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What is the difference between a "professional" ballet school and a "competition" style dance school?

There are several fundamental differences between these two types of schools and it is important to know how to differentiate between them.  Both schools offer valid forms of instruction but with very different short and long term goals for the student. 

Competition schools are mainly focused on other dance disciplines such as jazz, hip hop, lyrical, tap etc.  While they do offer ballet classes, sometimes even taught by professional ballet dancers, the curriculum is not structured to develop professional classical dancers.  Much of their energy is directed towards dance and team competitions that take place both locally and nationally.  The amount of time and money necessary to have a successful competition season can be off putting to some but many students find it a rewarding and fulfilling experience.  Graduates from high-quality competition schools have been known to go onto professional careers as dancers in commercials and music videos, shows on Broadway and in Las Vegas, or as teachers for other competition type schools and workshops. These dancers are often also successful as cheerleaders/dance team members and are awarded dance scholarships to college.

Professional ballet schools in the US are rarely associated with the competition circuit.  There are a few "ballet only" competitions that are starting to become popular with Americans, but these are mostly used as a vehicle for advanced dancers to be seen by company directors in the hopes of being offered a job with a classical ballet company.  In fact, the top prizes at these competitions are usually a one year contract to dance with a major company or a scholarship to study at a world famous ballet school.  Professional schools like North Ballet Academy are focused solely on educating the next generation of classical dancers and all of our efforts are directed towards this goal.  The schedule must reflect enough repetition to ensure growth in each level, the instructors must all be current or former professional dancers, there must be a syllabus that is closely followed by all teachers so that instruction remains consistent from class to class and year to year.  There should be performance opportunities each year as ballet is a performing art, but the main focus should be in the classroom. Students from professional schools either go on to complete their studies at world class institutions or go right into the corps de ballet of a professional company.  These dancers are also often rewarded scholarships to college and those who choose not to pursue a professional career are usually extremely successful in their chosen field because of the wonderful work ethic, discipline and self-esteem studying classical ballet fosters in each student.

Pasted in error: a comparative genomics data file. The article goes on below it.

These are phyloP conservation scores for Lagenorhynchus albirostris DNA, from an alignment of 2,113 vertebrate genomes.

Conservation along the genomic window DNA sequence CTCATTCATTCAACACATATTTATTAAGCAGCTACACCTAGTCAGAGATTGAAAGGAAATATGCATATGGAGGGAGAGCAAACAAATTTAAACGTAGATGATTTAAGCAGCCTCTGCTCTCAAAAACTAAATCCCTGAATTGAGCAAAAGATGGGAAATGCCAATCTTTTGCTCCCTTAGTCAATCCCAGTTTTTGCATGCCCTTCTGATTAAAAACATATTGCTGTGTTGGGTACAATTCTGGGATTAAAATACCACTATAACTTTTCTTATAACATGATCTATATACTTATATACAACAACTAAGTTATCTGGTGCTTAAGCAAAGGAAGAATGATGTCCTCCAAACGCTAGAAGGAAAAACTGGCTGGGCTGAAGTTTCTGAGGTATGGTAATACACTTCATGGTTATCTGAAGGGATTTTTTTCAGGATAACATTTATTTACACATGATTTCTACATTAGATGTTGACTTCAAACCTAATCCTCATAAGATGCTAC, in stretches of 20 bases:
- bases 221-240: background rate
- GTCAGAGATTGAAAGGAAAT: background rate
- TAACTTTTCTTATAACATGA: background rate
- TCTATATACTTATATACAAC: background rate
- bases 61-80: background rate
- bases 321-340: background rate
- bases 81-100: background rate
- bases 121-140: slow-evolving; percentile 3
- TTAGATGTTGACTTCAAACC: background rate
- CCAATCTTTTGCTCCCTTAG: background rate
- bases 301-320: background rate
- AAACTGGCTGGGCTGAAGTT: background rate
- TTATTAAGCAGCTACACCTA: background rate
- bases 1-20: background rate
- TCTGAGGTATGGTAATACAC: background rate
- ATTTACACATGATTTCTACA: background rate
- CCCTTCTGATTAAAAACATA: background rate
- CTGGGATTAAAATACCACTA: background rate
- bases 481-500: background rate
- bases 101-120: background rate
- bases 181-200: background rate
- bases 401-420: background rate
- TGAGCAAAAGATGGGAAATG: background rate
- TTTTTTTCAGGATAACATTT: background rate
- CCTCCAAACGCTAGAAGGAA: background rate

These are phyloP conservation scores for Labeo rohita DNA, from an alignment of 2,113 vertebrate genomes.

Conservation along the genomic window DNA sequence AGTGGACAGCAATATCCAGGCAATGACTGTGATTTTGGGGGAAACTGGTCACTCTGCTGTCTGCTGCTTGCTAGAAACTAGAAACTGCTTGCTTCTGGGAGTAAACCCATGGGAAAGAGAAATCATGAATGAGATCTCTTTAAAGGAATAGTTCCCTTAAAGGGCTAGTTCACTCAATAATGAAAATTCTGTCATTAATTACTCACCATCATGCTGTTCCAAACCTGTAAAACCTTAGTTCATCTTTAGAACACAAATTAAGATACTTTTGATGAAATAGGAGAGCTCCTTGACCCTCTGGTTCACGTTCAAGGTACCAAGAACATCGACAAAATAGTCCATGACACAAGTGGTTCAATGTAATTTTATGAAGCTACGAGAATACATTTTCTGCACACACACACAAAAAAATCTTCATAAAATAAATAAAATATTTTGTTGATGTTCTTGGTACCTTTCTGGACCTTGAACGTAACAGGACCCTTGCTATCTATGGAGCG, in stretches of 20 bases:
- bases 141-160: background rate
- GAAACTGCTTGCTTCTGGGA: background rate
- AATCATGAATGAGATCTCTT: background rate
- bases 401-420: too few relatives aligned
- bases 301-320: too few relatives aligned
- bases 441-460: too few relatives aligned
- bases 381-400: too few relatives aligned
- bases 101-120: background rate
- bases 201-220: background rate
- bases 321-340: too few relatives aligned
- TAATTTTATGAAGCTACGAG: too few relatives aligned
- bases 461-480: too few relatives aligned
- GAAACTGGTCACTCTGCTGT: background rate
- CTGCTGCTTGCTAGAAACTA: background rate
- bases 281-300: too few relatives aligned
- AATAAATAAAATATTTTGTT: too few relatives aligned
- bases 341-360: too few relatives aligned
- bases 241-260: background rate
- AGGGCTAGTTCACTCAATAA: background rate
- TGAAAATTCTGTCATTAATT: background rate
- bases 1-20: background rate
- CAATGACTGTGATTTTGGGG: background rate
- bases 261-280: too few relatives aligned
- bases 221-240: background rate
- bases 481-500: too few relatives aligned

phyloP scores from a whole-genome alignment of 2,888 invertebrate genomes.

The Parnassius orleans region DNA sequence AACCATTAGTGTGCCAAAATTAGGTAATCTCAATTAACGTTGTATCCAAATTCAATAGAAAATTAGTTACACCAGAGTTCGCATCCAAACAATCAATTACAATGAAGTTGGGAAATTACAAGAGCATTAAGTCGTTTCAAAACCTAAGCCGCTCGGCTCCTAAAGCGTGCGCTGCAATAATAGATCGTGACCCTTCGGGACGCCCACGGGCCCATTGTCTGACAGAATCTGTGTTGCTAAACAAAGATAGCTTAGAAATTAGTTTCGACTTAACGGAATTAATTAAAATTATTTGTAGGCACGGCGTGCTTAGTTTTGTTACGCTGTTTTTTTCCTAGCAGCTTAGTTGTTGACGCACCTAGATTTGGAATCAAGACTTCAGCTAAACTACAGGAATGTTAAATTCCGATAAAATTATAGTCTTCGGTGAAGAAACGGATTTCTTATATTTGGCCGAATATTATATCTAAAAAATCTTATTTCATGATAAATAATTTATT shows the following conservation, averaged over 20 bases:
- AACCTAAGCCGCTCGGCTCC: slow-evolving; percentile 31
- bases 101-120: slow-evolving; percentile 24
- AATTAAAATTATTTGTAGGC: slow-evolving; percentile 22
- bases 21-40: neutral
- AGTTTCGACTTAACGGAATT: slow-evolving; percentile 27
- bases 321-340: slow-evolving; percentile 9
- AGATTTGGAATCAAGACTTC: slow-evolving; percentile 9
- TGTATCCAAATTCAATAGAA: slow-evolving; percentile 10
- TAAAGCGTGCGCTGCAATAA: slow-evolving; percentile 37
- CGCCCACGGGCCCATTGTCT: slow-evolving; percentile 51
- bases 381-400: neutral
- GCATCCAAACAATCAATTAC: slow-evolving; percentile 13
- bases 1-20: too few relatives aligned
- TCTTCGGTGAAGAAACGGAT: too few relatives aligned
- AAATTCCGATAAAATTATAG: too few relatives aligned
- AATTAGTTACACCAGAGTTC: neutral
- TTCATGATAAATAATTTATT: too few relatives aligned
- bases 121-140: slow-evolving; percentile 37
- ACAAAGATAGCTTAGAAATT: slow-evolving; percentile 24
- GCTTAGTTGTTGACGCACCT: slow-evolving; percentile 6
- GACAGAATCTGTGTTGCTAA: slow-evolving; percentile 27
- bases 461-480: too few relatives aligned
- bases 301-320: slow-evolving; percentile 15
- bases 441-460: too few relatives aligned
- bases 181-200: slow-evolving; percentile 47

Understanding what kind of experience you or your child are looking for will help you decide which type of school will best meet your needs.  When shopping around for a dance school, don't be afraid to ask questions about the training methods, the teachers and the overall cost/time commitment.  Many
professional schools also have recreational tracks for students who do not wish to study ballet in depth and competition schools often have non-competition classes as well.  The benefits to studying all
disciplines of dance are immeasurable and having a positive relationship with your dance school makes the experience even more fulfilling!

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